• Notify video game publishers when it discloses personal information from children that the user is a child, the publisher will then have to apply COPPA’s protections to that child.


This case is a great example of how careful organizations need to be when collecting data from children, specifically those under 13. Organizations need to implement procedures that will automatically stop the collection of data from a subject once they have identified they are under 13 and trigger actions to collect parental consent. Establish a reasonable timeframe to collect consent, and if parental consent is not given within that window delete the child’s data. When parental consent is given, only retain the data for as long as needed to fulfill its purpose. Organizations should also consider strategies to ensure they are collecting consent from the parent and not the child, including sending a separate email and asking challenge questions that only the parent would know.

Amazon Fined $25M for Keeping Alexa Voice Recordings of Children

The FTC and the Department of Justice (DOJ) have accused Amazon of violating COPPA by not honoring parents’ deletion requests for Alexa voice recordings of children and geolocation data. According to the complaint, Amazon assured Alexa users that voice recordings and geolocation data would be deleted upon request, but the company failed to follow through with its promises and kept some of the data and used it to improve its Alexa algorithm. Some Alexa-enabled devices and services are targeted at children and collect personal data, including voice recordings. The FTC and DOJ alleged Amazon held those children’s recordings indefinitely unless it received a deletion request from a parent. When parents sought to delete that information, Amazon is accused of failing to delete the recording transcripts from all its databases.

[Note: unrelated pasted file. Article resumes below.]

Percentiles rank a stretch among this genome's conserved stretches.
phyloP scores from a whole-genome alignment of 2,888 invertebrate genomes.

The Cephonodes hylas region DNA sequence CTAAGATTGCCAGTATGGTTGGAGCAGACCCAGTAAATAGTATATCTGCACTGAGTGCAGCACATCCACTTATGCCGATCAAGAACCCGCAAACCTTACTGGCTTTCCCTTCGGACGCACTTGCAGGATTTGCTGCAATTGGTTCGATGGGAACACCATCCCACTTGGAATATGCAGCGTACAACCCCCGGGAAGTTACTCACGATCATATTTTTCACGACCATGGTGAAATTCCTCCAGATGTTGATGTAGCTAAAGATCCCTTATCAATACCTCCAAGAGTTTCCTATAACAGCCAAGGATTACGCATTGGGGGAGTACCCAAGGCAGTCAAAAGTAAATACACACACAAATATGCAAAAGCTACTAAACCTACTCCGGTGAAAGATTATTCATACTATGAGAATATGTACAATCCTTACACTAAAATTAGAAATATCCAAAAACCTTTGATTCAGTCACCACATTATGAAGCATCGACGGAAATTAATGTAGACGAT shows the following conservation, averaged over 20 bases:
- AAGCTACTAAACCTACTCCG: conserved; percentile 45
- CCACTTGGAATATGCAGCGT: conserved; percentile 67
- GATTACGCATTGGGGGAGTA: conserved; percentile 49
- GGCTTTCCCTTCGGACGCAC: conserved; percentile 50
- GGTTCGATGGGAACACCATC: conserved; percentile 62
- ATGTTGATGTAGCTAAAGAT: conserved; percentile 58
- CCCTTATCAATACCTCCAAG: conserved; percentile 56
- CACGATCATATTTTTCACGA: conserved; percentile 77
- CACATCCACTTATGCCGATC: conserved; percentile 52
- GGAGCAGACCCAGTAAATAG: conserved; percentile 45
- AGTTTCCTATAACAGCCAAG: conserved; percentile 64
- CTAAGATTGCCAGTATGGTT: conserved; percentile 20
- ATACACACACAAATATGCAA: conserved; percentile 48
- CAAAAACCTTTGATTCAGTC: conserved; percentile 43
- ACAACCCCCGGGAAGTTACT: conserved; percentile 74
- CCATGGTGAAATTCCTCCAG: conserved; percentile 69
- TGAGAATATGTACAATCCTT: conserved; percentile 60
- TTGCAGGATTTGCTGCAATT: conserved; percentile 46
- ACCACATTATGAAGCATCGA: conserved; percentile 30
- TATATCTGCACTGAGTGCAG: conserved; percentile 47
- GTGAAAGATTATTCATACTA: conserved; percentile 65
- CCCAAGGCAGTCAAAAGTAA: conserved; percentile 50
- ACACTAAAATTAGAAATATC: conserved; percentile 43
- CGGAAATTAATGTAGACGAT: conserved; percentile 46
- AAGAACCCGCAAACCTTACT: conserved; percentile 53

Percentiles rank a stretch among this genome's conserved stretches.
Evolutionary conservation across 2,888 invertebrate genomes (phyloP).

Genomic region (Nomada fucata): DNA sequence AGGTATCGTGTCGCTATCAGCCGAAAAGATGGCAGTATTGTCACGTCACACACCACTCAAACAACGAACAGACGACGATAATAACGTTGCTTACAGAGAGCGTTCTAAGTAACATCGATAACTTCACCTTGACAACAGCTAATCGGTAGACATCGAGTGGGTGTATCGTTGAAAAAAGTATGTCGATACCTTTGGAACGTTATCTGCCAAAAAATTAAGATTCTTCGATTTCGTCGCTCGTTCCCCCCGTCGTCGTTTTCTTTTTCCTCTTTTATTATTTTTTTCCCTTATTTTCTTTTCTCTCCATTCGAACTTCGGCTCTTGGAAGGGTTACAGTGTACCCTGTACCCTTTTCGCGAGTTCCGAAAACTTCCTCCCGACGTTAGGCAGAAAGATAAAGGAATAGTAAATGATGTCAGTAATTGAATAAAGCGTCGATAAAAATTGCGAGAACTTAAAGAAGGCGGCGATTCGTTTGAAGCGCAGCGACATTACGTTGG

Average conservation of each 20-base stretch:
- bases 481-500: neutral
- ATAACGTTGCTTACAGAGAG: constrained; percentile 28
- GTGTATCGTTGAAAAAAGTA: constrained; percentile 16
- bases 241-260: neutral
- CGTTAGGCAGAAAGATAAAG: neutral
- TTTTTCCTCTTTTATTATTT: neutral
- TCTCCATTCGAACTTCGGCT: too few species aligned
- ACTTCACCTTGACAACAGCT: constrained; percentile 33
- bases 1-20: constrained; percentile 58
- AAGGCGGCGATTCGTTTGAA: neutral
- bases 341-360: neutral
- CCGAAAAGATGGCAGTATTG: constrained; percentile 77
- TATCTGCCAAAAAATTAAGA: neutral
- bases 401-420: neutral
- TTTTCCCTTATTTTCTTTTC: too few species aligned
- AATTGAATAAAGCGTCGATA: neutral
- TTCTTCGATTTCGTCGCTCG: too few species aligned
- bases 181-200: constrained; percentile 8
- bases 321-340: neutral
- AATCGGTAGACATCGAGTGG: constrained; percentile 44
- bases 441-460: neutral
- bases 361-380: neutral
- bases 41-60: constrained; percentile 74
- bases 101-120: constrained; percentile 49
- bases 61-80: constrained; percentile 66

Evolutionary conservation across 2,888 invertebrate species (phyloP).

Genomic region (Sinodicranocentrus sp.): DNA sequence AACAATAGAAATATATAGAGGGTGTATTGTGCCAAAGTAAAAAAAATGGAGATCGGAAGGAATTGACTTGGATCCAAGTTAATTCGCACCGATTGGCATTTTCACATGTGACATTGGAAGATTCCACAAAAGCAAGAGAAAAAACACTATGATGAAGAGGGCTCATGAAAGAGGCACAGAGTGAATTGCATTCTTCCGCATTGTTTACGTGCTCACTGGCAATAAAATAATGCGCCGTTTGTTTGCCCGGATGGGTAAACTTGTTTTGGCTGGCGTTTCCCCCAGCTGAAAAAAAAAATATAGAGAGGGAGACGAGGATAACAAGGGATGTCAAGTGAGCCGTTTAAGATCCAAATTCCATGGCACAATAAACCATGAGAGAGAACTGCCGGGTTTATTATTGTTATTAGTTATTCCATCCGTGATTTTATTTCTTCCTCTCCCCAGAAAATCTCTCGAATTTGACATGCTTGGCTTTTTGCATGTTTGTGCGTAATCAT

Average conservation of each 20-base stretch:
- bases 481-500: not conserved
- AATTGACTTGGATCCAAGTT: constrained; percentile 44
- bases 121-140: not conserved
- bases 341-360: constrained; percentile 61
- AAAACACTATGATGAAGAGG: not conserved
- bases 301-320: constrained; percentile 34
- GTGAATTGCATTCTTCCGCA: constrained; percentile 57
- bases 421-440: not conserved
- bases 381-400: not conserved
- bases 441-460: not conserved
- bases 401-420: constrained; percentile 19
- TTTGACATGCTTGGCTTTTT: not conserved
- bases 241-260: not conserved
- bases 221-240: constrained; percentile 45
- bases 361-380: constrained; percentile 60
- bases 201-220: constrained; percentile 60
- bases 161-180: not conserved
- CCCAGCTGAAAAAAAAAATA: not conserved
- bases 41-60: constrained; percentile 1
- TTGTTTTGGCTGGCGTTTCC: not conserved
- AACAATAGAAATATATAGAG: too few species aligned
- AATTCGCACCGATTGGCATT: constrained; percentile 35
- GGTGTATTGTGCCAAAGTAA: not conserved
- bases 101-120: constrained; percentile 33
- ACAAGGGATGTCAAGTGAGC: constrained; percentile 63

Under the proposed federal court order Amazon will be required to pay a $25M penalty and take the following actions:

  • Stop using geolocation, voice information, and children’s voice information subject to consumers’ deletion requests for the creation or improvement of any data product.